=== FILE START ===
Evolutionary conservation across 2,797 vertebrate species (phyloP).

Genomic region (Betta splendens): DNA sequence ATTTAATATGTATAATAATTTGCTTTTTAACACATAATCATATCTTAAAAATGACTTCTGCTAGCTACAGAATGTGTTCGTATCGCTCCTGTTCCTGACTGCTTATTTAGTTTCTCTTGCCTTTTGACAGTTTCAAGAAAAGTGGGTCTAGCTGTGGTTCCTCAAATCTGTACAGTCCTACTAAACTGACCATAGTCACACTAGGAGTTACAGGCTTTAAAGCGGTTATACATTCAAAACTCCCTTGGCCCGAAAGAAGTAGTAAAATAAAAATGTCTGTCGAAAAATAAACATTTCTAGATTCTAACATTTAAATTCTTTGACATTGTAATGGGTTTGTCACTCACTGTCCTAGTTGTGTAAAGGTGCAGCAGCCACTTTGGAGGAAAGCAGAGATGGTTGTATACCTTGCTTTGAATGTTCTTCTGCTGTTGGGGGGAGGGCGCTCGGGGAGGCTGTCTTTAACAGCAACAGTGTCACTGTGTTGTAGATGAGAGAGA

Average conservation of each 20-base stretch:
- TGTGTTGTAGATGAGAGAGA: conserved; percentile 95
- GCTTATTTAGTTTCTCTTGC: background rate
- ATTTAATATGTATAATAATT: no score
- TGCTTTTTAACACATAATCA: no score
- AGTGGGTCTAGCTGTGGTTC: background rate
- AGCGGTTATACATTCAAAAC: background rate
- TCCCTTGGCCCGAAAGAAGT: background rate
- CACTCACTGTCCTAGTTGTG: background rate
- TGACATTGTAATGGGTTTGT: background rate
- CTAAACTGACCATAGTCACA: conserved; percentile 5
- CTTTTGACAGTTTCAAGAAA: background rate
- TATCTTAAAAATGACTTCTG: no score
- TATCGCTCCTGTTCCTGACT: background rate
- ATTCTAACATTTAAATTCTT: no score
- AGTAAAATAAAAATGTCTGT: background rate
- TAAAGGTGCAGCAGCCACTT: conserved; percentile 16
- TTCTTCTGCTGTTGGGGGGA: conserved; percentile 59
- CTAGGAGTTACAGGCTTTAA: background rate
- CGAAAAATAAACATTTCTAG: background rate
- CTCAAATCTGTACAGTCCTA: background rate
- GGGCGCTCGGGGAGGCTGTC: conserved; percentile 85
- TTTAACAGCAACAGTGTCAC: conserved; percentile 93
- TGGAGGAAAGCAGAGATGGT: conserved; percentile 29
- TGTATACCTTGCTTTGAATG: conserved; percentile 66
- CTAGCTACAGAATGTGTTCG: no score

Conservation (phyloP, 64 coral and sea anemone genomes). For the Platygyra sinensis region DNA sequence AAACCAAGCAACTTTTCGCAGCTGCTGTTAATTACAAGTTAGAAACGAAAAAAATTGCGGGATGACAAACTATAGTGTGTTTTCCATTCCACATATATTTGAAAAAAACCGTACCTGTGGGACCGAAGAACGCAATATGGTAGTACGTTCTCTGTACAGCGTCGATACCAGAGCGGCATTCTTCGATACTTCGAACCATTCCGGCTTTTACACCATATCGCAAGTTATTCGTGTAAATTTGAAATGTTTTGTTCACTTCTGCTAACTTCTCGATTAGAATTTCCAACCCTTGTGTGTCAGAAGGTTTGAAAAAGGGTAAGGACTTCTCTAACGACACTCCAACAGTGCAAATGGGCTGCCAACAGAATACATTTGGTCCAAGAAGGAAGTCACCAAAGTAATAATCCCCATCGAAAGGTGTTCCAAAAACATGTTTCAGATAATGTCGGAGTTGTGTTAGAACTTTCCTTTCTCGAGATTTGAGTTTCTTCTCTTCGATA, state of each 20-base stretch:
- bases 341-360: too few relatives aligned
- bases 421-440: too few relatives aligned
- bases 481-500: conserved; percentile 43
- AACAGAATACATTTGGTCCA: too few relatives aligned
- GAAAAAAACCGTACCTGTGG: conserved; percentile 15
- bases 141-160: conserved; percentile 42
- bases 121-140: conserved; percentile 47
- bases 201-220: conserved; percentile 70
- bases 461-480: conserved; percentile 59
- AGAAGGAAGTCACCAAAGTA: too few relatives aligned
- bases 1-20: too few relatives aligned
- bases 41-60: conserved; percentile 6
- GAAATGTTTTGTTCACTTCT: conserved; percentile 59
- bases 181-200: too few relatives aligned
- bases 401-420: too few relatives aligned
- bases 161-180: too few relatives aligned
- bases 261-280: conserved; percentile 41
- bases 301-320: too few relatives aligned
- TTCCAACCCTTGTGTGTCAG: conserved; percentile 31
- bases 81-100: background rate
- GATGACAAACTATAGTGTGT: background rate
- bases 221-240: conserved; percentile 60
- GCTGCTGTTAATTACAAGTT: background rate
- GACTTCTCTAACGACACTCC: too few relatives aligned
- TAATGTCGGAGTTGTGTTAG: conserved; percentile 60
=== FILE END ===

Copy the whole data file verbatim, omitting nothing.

Evolutionary conservation across 2,797 vertebrate species (phyloP).

Genomic region (Betta splendens): DNA sequence ATTTAATATGTATAATAATTTGCTTTTTAACACATAATCATATCTTAAAAATGACTTCTGCTAGCTACAGAATGTGTTCGTATCGCTCCTGTTCCTGACTGCTTATTTAGTTTCTCTTGCCTTTTGACAGTTTCAAGAAAAGTGGGTCTAGCTGTGGTTCCTCAAATCTGTACAGTCCTACTAAACTGACCATAGTCACACTAGGAGTTACAGGCTTTAAAGCGGTTATACATTCAAAACTCCCTTGGCCCGAAAGAAGTAGTAAAATAAAAATGTCTGTCGAAAAATAAACATTTCTAGATTCTAACATTTAAATTCTTTGACATTGTAATGGGTTTGTCACTCACTGTCCTAGTTGTGTAAAGGTGCAGCAGCCACTTTGGAGGAAAGCAGAGATGGTTGTATACCTTGCTTTGAATGTTCTTCTGCTGTTGGGGGGAGGGCGCTCGGGGAGGCTGTCTTTAACAGCAACAGTGTCACTGTGTTGTAGATGAGAGAGA

Average conservation of each 20-base stretch:
- TGTGTTGTAGATGAGAGAGA: conserved; percentile 95
- GCTTATTTAGTTTCTCTTGC: background rate
- ATTTAATATGTATAATAATT: no score
- TGCTTTTTAACACATAATCA: no score
- AGTGGGTCTAGCTGTGGTTC: background rate
- AGCGGTTATACATTCAAAAC: background rate
- TCCCTTGGCCCGAAAGAAGT: background rate
- CACTCACTGTCCTAGTTGTG: background rate
- TGACATTGTAATGGGTTTGT: background rate
- CTAAACTGACCATAGTCACA: conserved; percentile 5
- CTTTTGACAGTTTCAAGAAA: background rate
- TATCTTAAAAATGACTTCTG: no score
- TATCGCTCCTGTTCCTGACT: background rate
- ATTCTAACATTTAAATTCTT: no score
- AGTAAAATAAAAATGTCTGT: background rate
- TAAAGGTGCAGCAGCCACTT: conserved; percentile 16
- TTCTTCTGCTGTTGGGGGGA: conserved; percentile 59
- CTAGGAGTTACAGGCTTTAA: background rate
- CGAAAAATAAACATTTCTAG: background rate
- CTCAAATCTGTACAGTCCTA: background rate
- GGGCGCTCGGGGAGGCTGTC: conserved; percentile 85
- TTTAACAGCAACAGTGTCAC: conserved; percentile 93
- TGGAGGAAAGCAGAGATGGT: conserved; percentile 29
- TGTATACCTTGCTTTGAATG: conserved; percentile 66
- CTAGCTACAGAATGTGTTCG: no score

Conservation (phyloP, 64 coral and sea anemone genomes). For the Platygyra sinensis region DNA sequence AAACCAAGCAACTTTTCGCAGCTGCTGTTAATTACAAGTTAGAAACGAAAAAAATTGCGGGATGACAAACTATAGTGTGTTTTCCATTCCACATATATTTGAAAAAAACCGTACCTGTGGGACCGAAGAACGCAATATGGTAGTACGTTCTCTGTACAGCGTCGATACCAGAGCGGCATTCTTCGATACTTCGAACCATTCCGGCTTTTACACCATATCGCAAGTTATTCGTGTAAATTTGAAATGTTTTGTTCACTTCTGCTAACTTCTCGATTAGAATTTCCAACCCTTGTGTGTCAGAAGGTTTGAAAAAGGGTAAGGACTTCTCTAACGACACTCCAACAGTGCAAATGGGCTGCCAACAGAATACATTTGGTCCAAGAAGGAAGTCACCAAAGTAATAATCCCCATCGAAAGGTGTTCCAAAAACATGTTTCAGATAATGTCGGAGTTGTGTTAGAACTTTCCTTTCTCGAGATTTGAGTTTCTTCTCTTCGATA, state of each 20-base stretch:
- bases 341-360: too few relatives aligned
- bases 421-440: too few relatives aligned
- bases 481-500: conserved; percentile 43
- AACAGAATACATTTGGTCCA: too few relatives aligned
- GAAAAAAACCGTACCTGTGG: conserved; percentile 15
- bases 141-160: conserved; percentile 42
- bases 121-140: conserved; percentile 47
- bases 201-220: conserved; percentile 70
- bases 461-480: conserved; percentile 59
- AGAAGGAAGTCACCAAAGTA: too few relatives aligned
- bases 1-20: too few relatives aligned
- bases 41-60: conserved; percentile 6
- GAAATGTTTTGTTCACTTCT: conserved; percentile 59
- bases 181-200: too few relatives aligned
- bases 401-420: too few relatives aligned
- bases 161-180: too few relatives aligned
- bases 261-280: conserved; percentile 41
- bases 301-320: too few relatives aligned
- TTCCAACCCTTGTGTGTCAG: conserved; percentile 31
- bases 81-100: background rate
- GATGACAAACTATAGTGTGT: background rate
- bases 221-240: conserved; percentile 60
- GCTGCTGTTAATTACAAGTT: background rate
- GACTTCTCTAACGACACTCC: too few relatives aligned
- TAATGTCGGAGTTGTGTTAG: conserved; percentile 60